Last week, I wrote a post highlighting mental health resources in our community for support of children struggling with behavioral concerns. But what about parents? How many times in a week (or a day if you’re like me) do you find yourself swirling in a cloud of self doubt and worry. “Am I doing this right?” “Other parents ___, what’s wrong with me?” Should I be doing more? Should I be doing less? Why can’t I get things together and be my ideal parent?
Everywhere we turn, there are images of what “good parenting” looks like, what a good home environment looks like, what activities kids should be engaging in, and many many smiling faces. Most of the resources and magazines we draw on to give us ideas and build our parenting structures feed us these unrealistic images. From the time a baby is born and parents are faced with the first challenges of breastfeeding or not breastfeeding, all of our images of what parenting “should” look like loom over us, pelting us with guilt, uncertainty, and insecurity.
Does this sound familiar? Dr Alison Escalante calls this the “ShouldStorm” and in our current world of perfectionist parenting, our collection of parenting “shoulds” can cripple our resilience, undercut our relationships, and distance us from experiencing the blessings in parenting. In her TedTalk, Dr Escalante offers a tool for talking back to the anxiety of too many shoulds. Like “stop, drop and roll” for fire, she recommends using the steps “sigh, see, and start again.” Here you can find the article on Psychology Today and a link to the TedTalk on YouTube.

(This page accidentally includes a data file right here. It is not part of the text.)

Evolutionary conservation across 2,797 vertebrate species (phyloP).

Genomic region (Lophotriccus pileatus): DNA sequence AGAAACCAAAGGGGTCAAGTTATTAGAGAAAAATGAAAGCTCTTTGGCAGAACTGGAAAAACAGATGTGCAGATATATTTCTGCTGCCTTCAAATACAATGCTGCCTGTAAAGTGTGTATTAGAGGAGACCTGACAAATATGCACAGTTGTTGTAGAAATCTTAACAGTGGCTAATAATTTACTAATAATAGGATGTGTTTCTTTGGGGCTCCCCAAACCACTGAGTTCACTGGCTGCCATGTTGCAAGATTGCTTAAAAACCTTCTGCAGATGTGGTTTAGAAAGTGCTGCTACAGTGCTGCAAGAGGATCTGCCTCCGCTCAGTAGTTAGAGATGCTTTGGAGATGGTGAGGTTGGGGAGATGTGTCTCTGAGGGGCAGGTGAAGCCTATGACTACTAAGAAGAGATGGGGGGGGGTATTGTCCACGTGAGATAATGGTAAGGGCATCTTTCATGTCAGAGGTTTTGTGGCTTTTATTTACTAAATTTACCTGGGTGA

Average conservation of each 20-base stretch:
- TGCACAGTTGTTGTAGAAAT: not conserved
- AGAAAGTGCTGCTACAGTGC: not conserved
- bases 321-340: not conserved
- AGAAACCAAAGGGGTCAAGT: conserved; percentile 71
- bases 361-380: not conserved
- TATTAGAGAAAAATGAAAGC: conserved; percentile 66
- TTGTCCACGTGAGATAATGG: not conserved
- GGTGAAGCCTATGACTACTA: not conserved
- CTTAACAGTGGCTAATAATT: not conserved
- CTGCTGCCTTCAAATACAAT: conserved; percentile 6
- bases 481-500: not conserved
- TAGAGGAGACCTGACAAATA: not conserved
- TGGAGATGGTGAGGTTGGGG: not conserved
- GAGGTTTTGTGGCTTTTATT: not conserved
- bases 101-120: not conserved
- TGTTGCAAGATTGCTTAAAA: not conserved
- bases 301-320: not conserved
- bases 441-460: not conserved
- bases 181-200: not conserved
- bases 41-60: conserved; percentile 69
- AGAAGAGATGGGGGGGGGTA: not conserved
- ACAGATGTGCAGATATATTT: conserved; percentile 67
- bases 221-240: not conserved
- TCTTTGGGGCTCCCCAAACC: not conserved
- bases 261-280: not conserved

Anxiety can consume large parts of our lives. According to the National Institute of Mental Health, over 31% of adults report struggling with anxiety at some point in their lives. Understanding your own experience can go a long way in helping you cope with anxiety. What has helped you fight and survive the dread of anxiety? Let’s start a conversation; post your tools and thoughts in the comments section on our Facebook page.
If you feel like anxiety is consuming your life, either your own or your child’s, please reach out. You are not alone and there is help.